A cognitive map or, with a graph-based approach, a cognitive graph can represent parts of systems with a cognitive architecture and in this way be put in one or another cognitive architecture. The work [17] describes some cognitive architectures, the method of description giving an opportunity to think about the compatibility of the presented architectures with the formalism of cognitive maps. The abovementioned work understands the cognitive architectures as software systems that might think about problems in different areas, develop ideas, adapt to new situations, and reflect upon themselves. To this end, the cognitive architectures are trying to provide evidence of which specific mechanisms successfully reproduce intellectual behavior and thereby contribute to cognitive science.

The considered paper emphasizes three large classes of cognitive architecture’s character-coded, emergent, and hybrid ones. The character-coded systems represent concepts using characters that can be manipulated using a given set of operations. The emergent architecture assumes the use of multi-node parallel models, in which the flow of information is represented as the propagation of signals between the nodes. The hybrid architecture combines both approaches, but this combination can be made in different proportions. It is obvious that the system based on cognitive maps in this classification must be referred to the character-coded architecture.

The flexible way to represent data with different degrees of abstraction using CMs grounds the possibility of data using to represent ontological information. The work [18] considers how CMs can be used for the work in the situation when the information is missing or is unreliable in e-commerce. The paper presents a knowledge management system based on CMs and ontology and also proposes a framework solution for joint use of information along with the use of a common repository based on CMs. Using CMs provides modeling of a virtual environment by generating and checking the sequence of events that take place in the environment when modeling.

An interesting use of the CM’s capabilities to represent dynamic information is the modeling of cause–effect (causal) relationships. Thus, the work [19] identifies the cognitive nature of a business model designated for a cognitive representation that describes business development activities. Attention is also drawn to the cause–effect structure of the business model, that is, the model of cause–effect relationships which, according to top managers or entrepreneurs’ view, connects the creation of value and activities for its creation. The conceptualization and analysis of business models as cognitive maps can shed light on four important properties of the causal structure of a business model: levels of complexity, focusing and clustering, which characterize the causal structure, as well as the mechanisms underlying causal relationships shown in this structure.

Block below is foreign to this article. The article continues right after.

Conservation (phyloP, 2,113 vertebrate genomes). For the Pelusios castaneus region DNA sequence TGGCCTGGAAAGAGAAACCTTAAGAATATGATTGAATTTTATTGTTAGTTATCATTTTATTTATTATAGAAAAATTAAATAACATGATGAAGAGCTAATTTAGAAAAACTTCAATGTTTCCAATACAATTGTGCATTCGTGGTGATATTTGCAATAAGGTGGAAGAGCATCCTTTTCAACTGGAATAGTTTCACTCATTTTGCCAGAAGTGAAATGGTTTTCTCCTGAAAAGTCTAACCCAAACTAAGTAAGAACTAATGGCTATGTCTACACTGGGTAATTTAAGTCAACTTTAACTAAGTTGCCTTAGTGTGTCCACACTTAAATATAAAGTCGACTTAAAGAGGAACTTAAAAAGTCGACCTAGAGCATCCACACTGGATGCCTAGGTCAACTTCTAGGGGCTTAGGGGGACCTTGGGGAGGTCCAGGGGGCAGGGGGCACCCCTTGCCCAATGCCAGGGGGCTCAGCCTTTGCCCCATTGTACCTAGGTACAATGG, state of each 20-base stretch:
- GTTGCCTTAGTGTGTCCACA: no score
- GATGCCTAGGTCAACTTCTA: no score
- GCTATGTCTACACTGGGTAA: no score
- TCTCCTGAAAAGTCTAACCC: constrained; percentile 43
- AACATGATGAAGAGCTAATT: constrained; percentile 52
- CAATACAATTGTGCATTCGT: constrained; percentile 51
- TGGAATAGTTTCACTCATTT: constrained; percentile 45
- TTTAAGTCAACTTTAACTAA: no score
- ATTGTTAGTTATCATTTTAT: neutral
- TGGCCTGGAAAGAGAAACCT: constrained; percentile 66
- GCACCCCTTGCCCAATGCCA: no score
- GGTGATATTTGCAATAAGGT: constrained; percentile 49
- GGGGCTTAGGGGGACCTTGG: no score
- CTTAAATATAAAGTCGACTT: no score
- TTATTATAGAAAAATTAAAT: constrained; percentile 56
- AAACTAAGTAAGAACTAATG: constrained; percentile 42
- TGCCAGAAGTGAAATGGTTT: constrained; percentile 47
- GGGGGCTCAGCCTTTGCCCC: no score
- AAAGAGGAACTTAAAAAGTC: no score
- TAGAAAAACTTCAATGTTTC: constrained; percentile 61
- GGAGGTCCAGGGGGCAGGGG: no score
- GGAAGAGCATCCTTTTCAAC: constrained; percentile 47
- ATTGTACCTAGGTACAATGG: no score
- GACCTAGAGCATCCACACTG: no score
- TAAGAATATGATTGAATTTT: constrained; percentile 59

There were some attempts to model CMs with the help of more general modal-logical contexts. The work [20] proposes an interpretation of cognitive maps, correlated with elements of large-scale spatial environment, for constructing geometrically impossible environments. Then the constructed CMs are proposed for joint interpretation with geometrically possible maps. Such an interpretation logically corresponds to the possibility of considering the interpreted cognitive map from different points of view, and the case of geometrically impossible interpretation is not excluded in advance.

The CM’s use in the network environments (in particular, in WWW) is based on the CM’s capabilities to represent information in a form that allows storing some nodes of map on separate nodes of the computational network, as well as parallel processing of stored information. Thus, for example, the work [21] is a description of the CM’s use for working in a multi-agent environment. The strength of this work is the exact semantics of CMs, based on relational algebra according to [22]. Unfortunately, the constructed semantics has a very special form due to the chosen ad hoc three-valued logic system. Nevertheless, within the framework of the chosen semantics, it is possible to construct the forms for representation (when describing the subject area) of the agents’ point of view on cognitive maps, as well as to determine decision-making procedures for such agents.

A somewhat different approach is adopted in the work [23], where cause–effect relationships are modeled based on interactive cognitive maps. A cognitive map is considered as a family of cognitive models. The models can be computed in parallel by exchanging data between themselves. In such conditions, the network implementation becomes natural, which also allows to hide data that a particular component “does not want” to make it visible to other components. The paper takes up the position that the adoption of the CM’s network model leads to the construction of the CM’s ecosystem, the development of which is managed by cognitive agents—system components.

Apart are fuzzy cognitive maps. This rapidly advancing branch, develops the formalisms of cognitive maps. In the general case, a fuzzy cognitive map is defined as a set of nodes and links, the nodes being associated with the concepts of the domain, and links to causal relationships between concepts. Each node is associated with the degree of the presence of a concept in a situation—a number or an element of a qualitative scale with which a number is associated. The nodes of the graph also associate with numbers that determine the degree of influence of one concept to another. A positive number corresponds to an increase in the presence of the corresponding concept and a negative one to its decrease.